The other day I was tasked with troubleshooting a Cisco 819G 4G router, as the customer was getting poor signal at its location. Being a newbie in the world of Network Engineering, I had never worked with one before. So when the opportunity to debug one came, I made the decision to spend some time looking into it.
Ten of these routers were bought for a customer, who required internet connectivity in remote locations, where it wasn’t possible to install a fixed line.
Saying that I had never worked with a 819G router before, is a bit of a lie. After the consultant in charge of this project left the company, I took over with configuring the routers. He had prepared a template, which was ready to be loaded on to the router. So it was easy-peasy preparing the routers when the customer was ready for the next. Or so it seemed…
The Cisco 819G is a small Machine-2-Machine Intergrated Services router, which can – well – route. What is special about this little box is, it contains a 4G LTE modem. So with a mobile broadband backhaul it can either serve as a ISR with 4G LTE redundancy, or it can route wirelessly over the 4G network. In this particular scenario, the latter is employed.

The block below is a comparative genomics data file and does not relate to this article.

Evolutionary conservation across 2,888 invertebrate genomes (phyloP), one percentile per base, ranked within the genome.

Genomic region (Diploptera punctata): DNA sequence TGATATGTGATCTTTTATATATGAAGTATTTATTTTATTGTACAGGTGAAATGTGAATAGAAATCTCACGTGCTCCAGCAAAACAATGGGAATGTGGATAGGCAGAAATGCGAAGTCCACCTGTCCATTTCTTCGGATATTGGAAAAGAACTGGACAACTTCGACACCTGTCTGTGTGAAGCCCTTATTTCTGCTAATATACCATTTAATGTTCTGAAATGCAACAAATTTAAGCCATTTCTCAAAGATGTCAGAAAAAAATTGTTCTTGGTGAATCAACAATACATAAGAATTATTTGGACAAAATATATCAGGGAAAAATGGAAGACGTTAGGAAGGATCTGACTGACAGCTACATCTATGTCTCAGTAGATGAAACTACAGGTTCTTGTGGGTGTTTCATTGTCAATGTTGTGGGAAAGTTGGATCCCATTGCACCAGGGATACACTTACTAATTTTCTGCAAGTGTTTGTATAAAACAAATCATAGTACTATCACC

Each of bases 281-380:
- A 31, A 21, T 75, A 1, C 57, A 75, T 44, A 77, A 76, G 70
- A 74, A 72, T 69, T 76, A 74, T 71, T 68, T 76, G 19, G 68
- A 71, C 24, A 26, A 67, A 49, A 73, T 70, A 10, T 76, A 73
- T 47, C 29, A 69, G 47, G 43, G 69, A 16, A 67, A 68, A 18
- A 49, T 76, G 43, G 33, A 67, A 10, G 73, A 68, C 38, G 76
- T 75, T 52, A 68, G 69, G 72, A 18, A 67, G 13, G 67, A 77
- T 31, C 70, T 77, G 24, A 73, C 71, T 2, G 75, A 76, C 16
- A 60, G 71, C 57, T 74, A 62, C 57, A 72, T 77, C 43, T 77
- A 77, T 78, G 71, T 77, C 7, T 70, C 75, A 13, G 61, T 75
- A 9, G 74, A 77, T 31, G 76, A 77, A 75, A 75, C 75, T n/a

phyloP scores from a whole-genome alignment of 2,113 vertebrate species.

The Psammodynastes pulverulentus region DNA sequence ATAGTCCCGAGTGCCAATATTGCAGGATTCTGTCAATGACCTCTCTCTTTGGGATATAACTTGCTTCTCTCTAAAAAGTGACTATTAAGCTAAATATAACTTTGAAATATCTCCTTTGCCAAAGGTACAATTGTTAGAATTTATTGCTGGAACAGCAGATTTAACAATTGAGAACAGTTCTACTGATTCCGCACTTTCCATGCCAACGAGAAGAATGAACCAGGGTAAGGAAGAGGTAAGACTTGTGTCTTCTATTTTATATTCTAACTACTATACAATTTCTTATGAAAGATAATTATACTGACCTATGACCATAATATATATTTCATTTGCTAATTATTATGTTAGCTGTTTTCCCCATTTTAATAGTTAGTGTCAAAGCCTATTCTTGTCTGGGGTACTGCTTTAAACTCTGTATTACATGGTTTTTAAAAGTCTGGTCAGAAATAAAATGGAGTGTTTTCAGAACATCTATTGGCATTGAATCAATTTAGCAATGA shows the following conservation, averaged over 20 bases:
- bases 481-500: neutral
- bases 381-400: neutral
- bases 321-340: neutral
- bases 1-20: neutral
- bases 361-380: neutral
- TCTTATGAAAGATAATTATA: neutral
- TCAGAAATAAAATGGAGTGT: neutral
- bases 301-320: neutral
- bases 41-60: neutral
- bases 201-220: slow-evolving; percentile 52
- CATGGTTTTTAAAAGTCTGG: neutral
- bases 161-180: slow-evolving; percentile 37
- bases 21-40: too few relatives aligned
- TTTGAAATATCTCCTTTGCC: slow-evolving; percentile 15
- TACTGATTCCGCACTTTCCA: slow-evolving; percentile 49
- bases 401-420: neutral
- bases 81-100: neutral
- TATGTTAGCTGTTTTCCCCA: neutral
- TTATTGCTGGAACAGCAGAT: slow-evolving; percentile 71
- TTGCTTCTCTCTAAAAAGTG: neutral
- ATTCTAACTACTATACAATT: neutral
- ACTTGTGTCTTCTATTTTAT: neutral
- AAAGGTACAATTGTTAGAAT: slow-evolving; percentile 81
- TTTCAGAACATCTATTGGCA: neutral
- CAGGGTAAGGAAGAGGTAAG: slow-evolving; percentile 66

One thing to notice is that the 4G connection does not go up immediately, but instead will only go up when traffic is generated on the interface. A couple of pings should suffice. But if you are setting up at VPN for the connection, expect som amount of pings to fail before the VPN tunnel is established. I’ve learned that 100-200 repetitions (ping 18.104.22.168 rep 100) should be enough.
Foeh Mannay has an excellent blog-post on configuring a MWE for the cellular modem of the router.
In order to get the router to initialize the call, it is necessary to create the APN profile. This must be done with the Cellular interface in a shutted state. For TDC in Denmark, the APN name is internet.
If you for some reason what to force LTE, you can do so by entering
To get some LTE relevant statistics, use
This gives a status on radio reception and network preferences, respectively. The latter should show you whether or not you are using LTE og maybe legacy network. With the former you can check things like RSSI, RSRQ SNR, and so on.
As a last resort if you are still not getting LTE reception – call the ISP, and check to see if your subscription plan allows 4G LTE.. It may seem obvious, but it took me a full day of WTFs before I got this epiphany.